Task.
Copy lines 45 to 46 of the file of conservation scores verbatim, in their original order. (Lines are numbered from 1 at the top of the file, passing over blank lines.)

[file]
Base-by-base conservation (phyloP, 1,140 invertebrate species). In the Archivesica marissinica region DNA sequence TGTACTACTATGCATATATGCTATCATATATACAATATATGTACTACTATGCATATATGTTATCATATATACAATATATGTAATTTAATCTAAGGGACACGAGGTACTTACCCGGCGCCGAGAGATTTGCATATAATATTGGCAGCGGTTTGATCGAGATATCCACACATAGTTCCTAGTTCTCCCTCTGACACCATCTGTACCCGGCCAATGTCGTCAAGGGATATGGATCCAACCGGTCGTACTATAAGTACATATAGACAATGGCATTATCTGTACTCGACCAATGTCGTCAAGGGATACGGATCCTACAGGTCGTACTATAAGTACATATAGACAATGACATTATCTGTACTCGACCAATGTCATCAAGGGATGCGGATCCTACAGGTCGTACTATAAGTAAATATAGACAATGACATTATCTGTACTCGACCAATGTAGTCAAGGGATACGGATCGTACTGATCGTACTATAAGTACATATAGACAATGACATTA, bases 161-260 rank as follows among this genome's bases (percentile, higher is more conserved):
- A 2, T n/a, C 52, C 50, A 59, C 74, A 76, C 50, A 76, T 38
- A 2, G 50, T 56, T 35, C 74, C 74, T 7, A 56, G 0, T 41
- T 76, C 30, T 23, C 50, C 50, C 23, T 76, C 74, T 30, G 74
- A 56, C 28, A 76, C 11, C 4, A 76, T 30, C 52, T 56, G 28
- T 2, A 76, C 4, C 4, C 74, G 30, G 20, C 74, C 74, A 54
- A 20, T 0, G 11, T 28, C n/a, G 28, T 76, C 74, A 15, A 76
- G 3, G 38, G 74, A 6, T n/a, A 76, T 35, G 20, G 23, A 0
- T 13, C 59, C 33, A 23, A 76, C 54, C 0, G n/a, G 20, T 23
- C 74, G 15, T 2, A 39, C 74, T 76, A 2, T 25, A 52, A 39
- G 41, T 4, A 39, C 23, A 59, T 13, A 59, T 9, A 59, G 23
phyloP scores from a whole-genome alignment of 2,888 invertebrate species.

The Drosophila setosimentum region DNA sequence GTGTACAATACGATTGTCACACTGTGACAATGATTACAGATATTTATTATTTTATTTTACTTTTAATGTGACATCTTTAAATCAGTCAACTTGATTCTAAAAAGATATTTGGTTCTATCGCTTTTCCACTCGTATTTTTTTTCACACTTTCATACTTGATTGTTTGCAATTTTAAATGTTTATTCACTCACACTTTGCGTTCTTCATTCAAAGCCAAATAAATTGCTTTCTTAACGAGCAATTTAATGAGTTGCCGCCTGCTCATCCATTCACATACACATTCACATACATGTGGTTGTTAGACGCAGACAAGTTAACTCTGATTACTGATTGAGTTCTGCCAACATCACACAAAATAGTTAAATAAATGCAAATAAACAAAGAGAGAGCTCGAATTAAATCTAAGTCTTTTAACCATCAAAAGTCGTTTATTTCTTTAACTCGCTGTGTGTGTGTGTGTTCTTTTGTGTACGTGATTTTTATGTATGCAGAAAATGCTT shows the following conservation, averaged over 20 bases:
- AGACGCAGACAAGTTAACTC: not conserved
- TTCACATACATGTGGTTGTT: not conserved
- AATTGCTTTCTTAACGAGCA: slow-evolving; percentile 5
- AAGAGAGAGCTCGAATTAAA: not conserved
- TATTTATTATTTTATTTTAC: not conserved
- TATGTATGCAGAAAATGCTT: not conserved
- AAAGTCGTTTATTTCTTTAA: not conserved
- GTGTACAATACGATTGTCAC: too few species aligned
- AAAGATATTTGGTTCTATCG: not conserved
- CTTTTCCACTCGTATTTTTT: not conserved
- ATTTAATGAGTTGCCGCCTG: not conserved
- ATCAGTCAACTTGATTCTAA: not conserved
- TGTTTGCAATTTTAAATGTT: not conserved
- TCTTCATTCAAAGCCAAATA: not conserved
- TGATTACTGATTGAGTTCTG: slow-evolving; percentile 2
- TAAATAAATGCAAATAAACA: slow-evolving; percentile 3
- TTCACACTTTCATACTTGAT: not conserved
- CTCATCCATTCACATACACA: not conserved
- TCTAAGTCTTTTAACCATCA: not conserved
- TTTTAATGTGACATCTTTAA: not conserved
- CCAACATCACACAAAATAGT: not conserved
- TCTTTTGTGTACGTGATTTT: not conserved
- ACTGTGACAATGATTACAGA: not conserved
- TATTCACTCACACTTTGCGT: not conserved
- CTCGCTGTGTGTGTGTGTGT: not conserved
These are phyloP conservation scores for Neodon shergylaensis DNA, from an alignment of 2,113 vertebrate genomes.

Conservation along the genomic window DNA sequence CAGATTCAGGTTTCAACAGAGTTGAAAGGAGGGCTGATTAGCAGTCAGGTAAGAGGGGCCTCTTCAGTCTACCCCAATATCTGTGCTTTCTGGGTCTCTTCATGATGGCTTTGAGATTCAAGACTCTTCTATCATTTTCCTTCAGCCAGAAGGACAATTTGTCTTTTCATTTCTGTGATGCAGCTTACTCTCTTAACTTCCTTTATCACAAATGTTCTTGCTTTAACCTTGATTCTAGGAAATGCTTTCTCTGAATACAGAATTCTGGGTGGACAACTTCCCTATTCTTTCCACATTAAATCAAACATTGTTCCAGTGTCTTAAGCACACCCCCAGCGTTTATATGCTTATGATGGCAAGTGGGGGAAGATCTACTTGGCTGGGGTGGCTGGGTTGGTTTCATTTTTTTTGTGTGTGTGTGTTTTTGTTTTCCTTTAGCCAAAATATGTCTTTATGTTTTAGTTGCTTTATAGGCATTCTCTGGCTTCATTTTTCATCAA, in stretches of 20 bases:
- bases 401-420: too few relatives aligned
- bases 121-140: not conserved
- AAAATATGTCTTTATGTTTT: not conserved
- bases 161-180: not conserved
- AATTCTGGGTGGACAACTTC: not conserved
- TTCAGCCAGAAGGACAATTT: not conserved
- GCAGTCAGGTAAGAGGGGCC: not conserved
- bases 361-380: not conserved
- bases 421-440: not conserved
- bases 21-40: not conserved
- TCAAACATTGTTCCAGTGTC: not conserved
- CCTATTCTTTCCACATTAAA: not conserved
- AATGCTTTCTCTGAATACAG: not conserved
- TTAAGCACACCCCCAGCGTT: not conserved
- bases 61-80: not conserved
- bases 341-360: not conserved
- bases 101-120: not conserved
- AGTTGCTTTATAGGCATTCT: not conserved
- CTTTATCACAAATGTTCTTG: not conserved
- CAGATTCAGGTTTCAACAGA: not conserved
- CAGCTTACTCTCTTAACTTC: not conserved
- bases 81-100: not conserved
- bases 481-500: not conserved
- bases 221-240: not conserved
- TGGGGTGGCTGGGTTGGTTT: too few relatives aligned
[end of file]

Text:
- AATTCTGGGTGGACAACTTC: not conserved
- TTCAGCCAGAAGGACAATTT: not conserved